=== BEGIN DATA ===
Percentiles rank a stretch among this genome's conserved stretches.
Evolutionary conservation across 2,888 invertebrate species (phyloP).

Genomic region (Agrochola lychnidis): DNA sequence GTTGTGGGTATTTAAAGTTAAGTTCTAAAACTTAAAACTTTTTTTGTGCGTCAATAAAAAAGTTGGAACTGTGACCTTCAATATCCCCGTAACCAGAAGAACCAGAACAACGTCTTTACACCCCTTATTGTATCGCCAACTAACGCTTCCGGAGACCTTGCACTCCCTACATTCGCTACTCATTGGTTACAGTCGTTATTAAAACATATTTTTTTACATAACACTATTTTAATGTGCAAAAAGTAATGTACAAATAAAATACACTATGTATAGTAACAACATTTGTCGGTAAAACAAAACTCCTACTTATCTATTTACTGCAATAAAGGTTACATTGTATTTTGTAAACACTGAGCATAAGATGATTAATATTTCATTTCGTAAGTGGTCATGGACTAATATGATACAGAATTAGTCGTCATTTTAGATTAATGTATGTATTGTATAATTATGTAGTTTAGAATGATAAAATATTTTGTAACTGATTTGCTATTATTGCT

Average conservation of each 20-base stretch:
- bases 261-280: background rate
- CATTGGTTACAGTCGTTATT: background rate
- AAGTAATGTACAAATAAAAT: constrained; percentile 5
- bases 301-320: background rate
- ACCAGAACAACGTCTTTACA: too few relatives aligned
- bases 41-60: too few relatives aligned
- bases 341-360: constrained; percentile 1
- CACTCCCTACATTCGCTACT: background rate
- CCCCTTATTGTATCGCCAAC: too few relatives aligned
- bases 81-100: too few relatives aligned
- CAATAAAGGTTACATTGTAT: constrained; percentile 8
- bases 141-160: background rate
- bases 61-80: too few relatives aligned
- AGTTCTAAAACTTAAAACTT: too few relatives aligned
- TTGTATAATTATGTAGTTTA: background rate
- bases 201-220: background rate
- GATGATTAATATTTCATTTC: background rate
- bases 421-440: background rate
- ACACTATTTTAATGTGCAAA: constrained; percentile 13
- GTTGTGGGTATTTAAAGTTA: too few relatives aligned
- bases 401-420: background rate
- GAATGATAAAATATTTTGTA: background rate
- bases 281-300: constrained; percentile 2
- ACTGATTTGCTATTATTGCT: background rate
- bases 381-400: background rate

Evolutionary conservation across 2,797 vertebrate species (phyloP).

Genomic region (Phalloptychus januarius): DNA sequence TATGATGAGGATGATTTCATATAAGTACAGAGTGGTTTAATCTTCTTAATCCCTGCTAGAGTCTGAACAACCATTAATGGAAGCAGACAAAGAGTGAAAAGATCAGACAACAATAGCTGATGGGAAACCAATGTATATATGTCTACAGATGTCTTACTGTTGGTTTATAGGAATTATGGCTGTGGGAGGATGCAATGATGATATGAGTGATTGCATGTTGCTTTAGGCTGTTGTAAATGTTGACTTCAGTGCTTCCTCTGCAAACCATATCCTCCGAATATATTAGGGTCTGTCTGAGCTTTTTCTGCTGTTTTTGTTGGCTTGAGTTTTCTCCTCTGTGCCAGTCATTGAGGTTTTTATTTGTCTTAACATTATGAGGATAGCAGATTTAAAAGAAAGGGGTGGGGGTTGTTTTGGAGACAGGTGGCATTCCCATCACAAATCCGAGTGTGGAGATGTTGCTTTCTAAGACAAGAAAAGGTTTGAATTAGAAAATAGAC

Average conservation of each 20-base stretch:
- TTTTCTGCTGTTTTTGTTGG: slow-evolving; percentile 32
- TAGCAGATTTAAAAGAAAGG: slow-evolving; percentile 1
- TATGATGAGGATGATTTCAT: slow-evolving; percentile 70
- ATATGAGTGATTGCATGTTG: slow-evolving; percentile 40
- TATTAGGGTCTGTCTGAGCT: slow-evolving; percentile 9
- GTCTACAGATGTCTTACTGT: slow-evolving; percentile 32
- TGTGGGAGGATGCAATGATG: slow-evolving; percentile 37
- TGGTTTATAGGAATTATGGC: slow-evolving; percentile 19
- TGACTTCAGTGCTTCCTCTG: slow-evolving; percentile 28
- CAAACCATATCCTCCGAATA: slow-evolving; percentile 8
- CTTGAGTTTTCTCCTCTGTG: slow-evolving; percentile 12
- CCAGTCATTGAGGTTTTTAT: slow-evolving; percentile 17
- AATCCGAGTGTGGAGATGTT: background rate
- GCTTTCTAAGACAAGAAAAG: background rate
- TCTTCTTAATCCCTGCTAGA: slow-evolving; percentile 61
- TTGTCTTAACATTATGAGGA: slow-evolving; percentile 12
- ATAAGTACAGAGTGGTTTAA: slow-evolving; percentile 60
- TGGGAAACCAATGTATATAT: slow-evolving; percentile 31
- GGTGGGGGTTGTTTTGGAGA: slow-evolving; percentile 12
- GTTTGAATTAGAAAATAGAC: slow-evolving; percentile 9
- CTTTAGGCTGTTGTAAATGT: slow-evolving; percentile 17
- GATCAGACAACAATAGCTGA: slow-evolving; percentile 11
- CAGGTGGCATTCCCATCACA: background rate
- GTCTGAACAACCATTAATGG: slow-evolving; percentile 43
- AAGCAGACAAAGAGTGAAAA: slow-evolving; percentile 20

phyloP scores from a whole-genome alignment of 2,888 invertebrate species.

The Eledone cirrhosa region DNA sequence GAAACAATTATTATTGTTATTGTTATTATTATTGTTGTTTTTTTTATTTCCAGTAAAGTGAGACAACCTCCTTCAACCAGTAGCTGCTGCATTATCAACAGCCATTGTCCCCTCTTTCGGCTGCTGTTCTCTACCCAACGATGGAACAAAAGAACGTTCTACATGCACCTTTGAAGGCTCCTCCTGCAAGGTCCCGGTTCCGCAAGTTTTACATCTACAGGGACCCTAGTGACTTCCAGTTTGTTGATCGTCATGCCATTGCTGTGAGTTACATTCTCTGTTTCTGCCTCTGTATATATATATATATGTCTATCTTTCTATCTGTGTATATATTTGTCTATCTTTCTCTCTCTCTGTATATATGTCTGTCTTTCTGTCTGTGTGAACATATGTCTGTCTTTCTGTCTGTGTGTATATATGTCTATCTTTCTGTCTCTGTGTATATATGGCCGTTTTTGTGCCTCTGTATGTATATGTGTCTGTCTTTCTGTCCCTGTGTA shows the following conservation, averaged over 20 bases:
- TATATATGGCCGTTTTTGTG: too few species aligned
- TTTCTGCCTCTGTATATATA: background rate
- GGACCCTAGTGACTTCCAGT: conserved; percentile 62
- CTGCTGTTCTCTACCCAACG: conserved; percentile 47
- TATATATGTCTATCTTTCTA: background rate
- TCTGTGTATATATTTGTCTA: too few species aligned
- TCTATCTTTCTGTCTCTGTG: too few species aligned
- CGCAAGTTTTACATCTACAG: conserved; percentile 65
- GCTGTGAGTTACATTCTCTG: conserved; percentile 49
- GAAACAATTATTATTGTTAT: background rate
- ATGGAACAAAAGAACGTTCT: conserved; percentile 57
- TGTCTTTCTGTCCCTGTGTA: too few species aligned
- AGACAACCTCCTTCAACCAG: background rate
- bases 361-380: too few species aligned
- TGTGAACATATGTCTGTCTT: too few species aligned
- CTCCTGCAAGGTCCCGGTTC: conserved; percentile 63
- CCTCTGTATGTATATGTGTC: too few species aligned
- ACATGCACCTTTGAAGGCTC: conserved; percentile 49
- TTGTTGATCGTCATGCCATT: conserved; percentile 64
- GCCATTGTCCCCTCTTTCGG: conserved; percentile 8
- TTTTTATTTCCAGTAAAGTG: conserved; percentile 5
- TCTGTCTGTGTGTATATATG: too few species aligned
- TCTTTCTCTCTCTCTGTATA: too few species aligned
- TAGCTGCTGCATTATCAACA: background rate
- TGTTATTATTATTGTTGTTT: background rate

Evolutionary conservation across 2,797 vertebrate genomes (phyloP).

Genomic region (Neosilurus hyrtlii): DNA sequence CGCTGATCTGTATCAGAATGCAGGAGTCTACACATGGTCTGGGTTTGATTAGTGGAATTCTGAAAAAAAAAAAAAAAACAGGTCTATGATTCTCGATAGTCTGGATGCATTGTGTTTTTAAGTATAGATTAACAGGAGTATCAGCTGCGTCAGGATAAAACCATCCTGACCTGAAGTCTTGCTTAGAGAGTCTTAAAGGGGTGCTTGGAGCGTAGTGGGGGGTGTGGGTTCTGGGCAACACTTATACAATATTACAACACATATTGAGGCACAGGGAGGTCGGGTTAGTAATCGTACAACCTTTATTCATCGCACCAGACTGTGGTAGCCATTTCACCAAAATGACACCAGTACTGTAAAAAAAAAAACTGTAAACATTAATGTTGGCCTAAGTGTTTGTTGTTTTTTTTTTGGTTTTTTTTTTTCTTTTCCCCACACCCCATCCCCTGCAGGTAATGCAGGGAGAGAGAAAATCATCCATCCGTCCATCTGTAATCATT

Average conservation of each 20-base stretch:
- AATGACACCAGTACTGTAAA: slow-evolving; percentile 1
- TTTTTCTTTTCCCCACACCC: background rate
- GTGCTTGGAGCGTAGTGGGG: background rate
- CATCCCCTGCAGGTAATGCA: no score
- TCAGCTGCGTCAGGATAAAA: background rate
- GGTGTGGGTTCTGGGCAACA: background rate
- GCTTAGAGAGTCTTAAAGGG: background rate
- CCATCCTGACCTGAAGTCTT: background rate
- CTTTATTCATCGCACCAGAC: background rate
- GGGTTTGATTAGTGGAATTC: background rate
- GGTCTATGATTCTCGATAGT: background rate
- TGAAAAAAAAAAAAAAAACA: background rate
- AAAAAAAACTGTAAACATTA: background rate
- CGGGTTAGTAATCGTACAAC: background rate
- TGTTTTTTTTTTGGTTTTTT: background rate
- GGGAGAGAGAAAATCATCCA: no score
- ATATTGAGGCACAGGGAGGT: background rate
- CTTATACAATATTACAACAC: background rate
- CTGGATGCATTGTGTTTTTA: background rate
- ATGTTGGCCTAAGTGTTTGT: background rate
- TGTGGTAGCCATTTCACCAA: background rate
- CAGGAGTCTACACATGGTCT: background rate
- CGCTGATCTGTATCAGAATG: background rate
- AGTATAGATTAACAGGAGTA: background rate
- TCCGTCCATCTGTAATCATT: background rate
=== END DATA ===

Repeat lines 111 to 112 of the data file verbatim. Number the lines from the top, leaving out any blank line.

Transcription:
- AGTATAGATTAACAGGAGTA: background rate
- TCCGTCCATCTGTAATCATT: background rate